FindLaw KnowledgeBasePublished: 2012-04-25
Several bills are up for consideration with the Missouri Legislature. Although all bills seem to be good news for the trucking industry, some lawmakers are concerned about the impact the new weight requirements will have on truck safety in Missouri and the well-being of the roads.
The first bill, HB1402, drops the requirement that contract carriers of HHG movers prove that a service is needed when filing for a permit or certificate of authority. However, they would still will be required to prove that they are “fit, willing and able to perform the proposed service” and that they will also adhere to several other requirements. HHG movers will no longer have to file their rates with the Highways and Transportation Commission. Another provision would keep cities from limiting the ability of these large vehicles to travel through the central area of town.
A second bill, HB 1212, would change restrictions on weight and open roads to vehicles hauling agricultural products or livestock on state highways. Local log trucks would also be able to use any road they choose.
At least one representative is concerned about the impact these bills will have on road safety. He notes that opening the roads represents a win for trucking companies at the cost of the public’s welfare.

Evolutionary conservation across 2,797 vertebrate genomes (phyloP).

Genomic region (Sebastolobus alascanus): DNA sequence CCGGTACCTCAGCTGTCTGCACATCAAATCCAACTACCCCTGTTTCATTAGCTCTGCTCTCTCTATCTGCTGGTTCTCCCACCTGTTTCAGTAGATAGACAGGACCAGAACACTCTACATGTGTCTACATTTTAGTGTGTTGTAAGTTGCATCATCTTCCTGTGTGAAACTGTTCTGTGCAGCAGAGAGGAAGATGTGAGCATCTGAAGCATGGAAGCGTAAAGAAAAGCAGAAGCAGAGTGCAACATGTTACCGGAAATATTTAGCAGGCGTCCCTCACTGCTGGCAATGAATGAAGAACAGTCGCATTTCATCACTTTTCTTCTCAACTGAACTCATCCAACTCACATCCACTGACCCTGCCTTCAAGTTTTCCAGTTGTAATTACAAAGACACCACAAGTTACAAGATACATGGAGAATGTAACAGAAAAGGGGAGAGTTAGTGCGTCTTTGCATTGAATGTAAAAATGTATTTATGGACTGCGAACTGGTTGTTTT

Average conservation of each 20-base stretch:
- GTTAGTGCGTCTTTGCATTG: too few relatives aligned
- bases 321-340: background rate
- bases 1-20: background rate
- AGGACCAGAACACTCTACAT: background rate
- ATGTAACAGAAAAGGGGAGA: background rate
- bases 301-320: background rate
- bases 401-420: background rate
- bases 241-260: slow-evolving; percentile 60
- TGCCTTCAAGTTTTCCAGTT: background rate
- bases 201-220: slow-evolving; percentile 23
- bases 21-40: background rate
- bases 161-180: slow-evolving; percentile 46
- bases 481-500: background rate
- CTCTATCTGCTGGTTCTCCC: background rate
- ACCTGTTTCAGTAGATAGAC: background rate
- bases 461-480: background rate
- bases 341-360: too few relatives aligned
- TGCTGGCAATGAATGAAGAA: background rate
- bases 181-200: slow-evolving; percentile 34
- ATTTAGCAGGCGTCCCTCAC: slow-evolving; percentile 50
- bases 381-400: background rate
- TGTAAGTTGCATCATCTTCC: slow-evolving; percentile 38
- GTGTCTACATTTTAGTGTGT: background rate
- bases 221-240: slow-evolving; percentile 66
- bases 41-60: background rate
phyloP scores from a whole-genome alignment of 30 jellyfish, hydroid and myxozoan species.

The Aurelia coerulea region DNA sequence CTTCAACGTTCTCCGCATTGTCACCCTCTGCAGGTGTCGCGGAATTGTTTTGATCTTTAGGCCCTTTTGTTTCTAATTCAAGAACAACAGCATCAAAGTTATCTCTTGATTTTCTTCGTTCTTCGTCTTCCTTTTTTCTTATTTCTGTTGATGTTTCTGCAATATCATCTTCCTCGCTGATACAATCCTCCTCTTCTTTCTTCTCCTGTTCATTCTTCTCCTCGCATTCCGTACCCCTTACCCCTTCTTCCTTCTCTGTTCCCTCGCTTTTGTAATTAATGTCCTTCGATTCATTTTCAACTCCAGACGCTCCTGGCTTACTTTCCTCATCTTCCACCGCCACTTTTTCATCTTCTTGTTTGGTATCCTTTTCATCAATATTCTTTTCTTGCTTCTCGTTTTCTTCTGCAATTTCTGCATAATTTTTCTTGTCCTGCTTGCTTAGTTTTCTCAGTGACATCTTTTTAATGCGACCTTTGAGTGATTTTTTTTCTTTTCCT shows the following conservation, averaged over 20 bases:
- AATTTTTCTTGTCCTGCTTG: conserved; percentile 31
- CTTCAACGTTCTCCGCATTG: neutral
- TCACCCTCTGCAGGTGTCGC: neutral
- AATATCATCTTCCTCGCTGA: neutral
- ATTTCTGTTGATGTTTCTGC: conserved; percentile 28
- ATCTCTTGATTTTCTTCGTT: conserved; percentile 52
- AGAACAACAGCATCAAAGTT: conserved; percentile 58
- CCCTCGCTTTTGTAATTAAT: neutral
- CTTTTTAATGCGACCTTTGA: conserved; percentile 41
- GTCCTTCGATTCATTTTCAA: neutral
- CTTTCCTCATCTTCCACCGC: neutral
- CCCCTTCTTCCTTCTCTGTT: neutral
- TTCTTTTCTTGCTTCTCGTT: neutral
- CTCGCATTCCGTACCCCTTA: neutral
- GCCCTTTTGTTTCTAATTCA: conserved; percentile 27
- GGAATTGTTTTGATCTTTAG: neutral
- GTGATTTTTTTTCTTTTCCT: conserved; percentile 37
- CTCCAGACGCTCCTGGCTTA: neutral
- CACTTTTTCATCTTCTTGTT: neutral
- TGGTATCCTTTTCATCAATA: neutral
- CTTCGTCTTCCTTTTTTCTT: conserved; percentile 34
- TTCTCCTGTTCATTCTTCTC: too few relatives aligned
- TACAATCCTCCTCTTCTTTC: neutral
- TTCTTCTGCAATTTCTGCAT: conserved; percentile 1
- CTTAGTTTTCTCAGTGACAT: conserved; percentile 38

Heavier trucks can cause damage to local roads and bridges, which are not designed to handle the increased weight. Damage can include potholes, buckles, or other breaks, which can lead to unsafe driving conditions for all. The trucks themselves can also be a risk to those sharing the roads. Large trucks require greater stopping distances, and the heavier the vehicle, the more likely a trucking accident will result in serious injury or even death. At a minimum, the Missouri State Department of Transportation believes the change would require at least $100,000 in additional expenses each year.
As these bills move through the Senate, observers will likely continue to argue over their fate. For many, concerns over road safety will take center stage in determining whether the new provisions should pass.